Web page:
Litely Corp sells 1,350 of its special decorator light switch per year, and places orders for 300 of these switches at a time. Assuming no safety stocks, Litely estimates a 50% chance of no shortages in each cycle, and the probability of shortages of 5, 10, and 15 units as 0.2, 0.15, and 0.15 respectively. The carrying cost per unit per year is calculated as $5 and the stockout cost is estimated at $6 ($3 lost profit per switch and another $3 lost in goodwill, or future sales loss). What level of safety stock should Litely use for this product? (Consider safety stock of 0, 5, 10, and 15 units)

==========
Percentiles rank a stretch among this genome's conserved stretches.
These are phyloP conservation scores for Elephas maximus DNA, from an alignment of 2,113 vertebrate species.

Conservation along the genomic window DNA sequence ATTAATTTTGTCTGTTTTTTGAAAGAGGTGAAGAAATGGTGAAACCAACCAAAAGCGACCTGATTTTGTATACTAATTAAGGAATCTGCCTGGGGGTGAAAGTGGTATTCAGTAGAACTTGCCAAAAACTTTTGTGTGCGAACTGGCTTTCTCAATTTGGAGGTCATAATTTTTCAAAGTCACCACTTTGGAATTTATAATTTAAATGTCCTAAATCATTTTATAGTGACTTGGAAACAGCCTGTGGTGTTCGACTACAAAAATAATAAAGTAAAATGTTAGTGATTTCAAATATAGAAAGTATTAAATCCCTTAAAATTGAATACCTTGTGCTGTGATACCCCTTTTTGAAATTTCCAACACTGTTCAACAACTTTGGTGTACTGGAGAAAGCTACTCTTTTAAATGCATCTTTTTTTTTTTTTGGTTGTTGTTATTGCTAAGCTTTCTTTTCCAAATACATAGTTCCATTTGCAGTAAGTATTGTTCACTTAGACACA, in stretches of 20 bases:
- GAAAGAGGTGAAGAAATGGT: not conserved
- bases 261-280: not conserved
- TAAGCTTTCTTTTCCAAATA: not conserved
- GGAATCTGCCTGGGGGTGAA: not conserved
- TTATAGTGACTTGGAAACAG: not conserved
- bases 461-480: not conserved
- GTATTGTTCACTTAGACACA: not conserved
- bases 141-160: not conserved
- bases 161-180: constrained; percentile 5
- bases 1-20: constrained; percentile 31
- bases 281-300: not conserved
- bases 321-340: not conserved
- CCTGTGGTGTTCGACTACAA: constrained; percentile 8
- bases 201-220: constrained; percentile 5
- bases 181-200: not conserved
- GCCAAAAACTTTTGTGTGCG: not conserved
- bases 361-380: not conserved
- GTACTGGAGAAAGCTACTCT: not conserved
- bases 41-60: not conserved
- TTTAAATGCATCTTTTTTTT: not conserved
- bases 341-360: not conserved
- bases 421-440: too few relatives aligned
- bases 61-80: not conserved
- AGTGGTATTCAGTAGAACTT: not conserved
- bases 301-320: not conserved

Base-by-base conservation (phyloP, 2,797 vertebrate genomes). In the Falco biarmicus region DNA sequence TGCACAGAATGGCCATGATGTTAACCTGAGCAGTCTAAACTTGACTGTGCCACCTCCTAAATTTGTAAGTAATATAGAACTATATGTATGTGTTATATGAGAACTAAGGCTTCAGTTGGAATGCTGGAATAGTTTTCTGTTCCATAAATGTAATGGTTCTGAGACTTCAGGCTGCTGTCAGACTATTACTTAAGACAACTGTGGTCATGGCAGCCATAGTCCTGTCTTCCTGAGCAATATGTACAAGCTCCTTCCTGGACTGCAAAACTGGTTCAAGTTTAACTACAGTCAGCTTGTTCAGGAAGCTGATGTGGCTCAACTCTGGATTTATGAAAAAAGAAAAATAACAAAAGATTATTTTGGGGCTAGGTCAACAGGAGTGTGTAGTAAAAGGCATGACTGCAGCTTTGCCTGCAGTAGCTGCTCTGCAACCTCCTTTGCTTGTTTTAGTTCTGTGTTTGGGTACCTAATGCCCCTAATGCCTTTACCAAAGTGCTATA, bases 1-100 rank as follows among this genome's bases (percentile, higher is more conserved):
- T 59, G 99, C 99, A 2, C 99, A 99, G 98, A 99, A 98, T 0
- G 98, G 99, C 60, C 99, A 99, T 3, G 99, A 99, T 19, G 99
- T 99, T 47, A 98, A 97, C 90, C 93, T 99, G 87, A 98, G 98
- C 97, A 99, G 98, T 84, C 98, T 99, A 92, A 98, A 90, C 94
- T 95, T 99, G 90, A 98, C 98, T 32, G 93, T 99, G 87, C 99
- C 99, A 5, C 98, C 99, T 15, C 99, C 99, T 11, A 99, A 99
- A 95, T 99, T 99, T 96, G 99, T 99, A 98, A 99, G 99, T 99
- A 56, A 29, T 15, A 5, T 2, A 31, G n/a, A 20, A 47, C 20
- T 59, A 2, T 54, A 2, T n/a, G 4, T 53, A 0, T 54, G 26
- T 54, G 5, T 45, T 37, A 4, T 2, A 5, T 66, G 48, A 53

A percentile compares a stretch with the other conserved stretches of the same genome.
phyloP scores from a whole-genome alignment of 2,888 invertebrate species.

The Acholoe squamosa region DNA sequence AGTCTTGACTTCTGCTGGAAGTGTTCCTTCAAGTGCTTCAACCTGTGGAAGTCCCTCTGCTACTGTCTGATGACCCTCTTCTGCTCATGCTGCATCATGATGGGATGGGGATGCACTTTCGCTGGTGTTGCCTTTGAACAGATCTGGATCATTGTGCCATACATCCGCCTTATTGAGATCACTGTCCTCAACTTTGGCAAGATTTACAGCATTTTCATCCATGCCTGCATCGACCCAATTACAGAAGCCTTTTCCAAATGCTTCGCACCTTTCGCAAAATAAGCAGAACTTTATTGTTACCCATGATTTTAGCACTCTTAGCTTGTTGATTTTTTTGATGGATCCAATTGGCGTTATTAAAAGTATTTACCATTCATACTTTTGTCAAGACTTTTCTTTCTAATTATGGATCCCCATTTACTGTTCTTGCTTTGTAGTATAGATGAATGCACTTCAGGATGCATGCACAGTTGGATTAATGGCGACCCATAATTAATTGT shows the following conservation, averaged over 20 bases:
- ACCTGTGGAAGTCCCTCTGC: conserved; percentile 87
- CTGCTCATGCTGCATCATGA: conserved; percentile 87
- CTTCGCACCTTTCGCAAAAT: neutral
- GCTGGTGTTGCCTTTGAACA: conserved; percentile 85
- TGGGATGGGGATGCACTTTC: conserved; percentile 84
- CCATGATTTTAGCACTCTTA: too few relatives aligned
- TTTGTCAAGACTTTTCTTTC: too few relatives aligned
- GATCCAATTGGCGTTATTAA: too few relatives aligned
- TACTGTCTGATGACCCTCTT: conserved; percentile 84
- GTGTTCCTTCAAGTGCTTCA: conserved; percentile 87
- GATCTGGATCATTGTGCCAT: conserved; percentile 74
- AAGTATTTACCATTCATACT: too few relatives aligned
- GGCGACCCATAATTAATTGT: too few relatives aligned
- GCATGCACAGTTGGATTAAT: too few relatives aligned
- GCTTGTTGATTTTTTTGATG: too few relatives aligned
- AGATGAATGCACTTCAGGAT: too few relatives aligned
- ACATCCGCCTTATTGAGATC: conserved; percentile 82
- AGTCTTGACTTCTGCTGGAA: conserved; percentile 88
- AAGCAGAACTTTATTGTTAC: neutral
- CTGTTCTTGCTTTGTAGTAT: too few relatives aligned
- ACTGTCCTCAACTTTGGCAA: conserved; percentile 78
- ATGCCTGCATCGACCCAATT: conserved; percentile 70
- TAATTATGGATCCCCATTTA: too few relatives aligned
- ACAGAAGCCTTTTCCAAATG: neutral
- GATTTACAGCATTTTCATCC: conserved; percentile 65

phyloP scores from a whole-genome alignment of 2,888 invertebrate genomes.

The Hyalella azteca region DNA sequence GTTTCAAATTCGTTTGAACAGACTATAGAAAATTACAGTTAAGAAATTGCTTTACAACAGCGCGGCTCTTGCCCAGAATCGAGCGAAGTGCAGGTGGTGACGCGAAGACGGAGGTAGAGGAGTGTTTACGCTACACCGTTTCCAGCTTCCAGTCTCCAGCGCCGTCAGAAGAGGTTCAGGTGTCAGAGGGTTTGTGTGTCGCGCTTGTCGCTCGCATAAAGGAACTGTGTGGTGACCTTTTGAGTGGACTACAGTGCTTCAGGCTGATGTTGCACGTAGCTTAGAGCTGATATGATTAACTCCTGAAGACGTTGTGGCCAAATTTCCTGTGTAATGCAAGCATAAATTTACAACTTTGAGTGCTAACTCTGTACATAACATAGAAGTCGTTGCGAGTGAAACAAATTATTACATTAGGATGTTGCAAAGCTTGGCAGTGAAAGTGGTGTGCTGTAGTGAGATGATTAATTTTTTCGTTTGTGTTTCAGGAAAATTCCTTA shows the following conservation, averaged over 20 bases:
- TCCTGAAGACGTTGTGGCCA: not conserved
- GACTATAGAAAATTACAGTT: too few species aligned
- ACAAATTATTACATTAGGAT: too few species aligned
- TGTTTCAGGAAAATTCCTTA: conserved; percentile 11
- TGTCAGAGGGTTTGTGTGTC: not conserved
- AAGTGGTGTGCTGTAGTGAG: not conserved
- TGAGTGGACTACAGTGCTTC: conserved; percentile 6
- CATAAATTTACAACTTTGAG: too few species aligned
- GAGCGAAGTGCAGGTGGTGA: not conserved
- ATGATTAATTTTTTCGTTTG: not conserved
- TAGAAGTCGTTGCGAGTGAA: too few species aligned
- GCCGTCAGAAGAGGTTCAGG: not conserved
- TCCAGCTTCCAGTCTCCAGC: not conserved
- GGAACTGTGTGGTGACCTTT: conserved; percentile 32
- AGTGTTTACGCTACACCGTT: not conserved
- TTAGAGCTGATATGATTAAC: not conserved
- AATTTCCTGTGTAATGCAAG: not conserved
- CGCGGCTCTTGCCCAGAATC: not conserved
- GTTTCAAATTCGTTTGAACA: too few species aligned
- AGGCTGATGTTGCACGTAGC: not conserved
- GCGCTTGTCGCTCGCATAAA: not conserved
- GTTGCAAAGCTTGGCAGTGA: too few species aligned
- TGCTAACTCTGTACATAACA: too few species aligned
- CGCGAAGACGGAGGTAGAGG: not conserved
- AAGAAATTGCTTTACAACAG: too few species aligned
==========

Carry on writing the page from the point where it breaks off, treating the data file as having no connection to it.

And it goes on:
Carrying cost equals zero.
(there is no shortage if 15 units are maintained)
Therefore: Minimum cost comes from carrying a 10-unit safety stock.
A product has a reorder point of 110 units, and is ordered four times a year. The following table shows the historical distribution of demand values observed during the reorder period.
Managers have noted that stockouts occur 30 percent of the time with this policy, and question whether a change in inventory policy, to include some safety stock, might be an improvement. The managers realize that any safety stock would increase the service level, but are worried about the increased costs of carrying the safety stock. Currently, stockouts are valued at $20 per unit per occurrence, while inventory carrying costs are $10 per unit per year. What is your advice? Do higher levels of safety stock add to total costs, or not? What level of safety stock is best?
Safety stock cost
.2 x 10 x 20 x 4 =
.1 x 20 x 20 x 4 =
10 x $10 =
.1 x 10 x 20 x 4 =
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